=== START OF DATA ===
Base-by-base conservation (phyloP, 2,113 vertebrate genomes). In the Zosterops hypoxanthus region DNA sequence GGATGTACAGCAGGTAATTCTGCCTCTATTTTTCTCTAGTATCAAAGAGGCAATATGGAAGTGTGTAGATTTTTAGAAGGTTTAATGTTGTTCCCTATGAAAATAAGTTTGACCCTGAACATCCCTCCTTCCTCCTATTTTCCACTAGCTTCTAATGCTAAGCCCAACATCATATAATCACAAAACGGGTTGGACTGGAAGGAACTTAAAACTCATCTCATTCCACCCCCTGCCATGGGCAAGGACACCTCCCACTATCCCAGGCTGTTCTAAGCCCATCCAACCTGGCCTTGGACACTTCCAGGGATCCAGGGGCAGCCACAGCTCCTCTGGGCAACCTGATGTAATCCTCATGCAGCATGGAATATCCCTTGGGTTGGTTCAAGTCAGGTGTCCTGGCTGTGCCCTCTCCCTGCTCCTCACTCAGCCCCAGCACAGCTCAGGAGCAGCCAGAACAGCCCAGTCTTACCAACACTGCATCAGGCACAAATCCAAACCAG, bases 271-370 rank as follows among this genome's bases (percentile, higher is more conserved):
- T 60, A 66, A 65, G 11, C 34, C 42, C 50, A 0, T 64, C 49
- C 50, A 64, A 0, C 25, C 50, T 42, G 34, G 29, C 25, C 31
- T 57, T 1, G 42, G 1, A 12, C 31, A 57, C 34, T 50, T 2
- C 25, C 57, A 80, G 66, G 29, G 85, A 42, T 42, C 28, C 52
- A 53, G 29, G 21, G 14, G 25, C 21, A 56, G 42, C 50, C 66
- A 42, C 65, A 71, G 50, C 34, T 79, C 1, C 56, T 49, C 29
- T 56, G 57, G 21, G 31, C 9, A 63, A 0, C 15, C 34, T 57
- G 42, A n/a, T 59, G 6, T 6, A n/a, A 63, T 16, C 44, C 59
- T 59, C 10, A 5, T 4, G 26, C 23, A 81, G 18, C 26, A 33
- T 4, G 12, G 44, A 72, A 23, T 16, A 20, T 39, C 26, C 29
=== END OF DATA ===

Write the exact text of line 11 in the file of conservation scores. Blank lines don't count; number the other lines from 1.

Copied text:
- T 4, G 12, G 44, A 72, A 23, T 16, A 20, T 39, C 26, C 29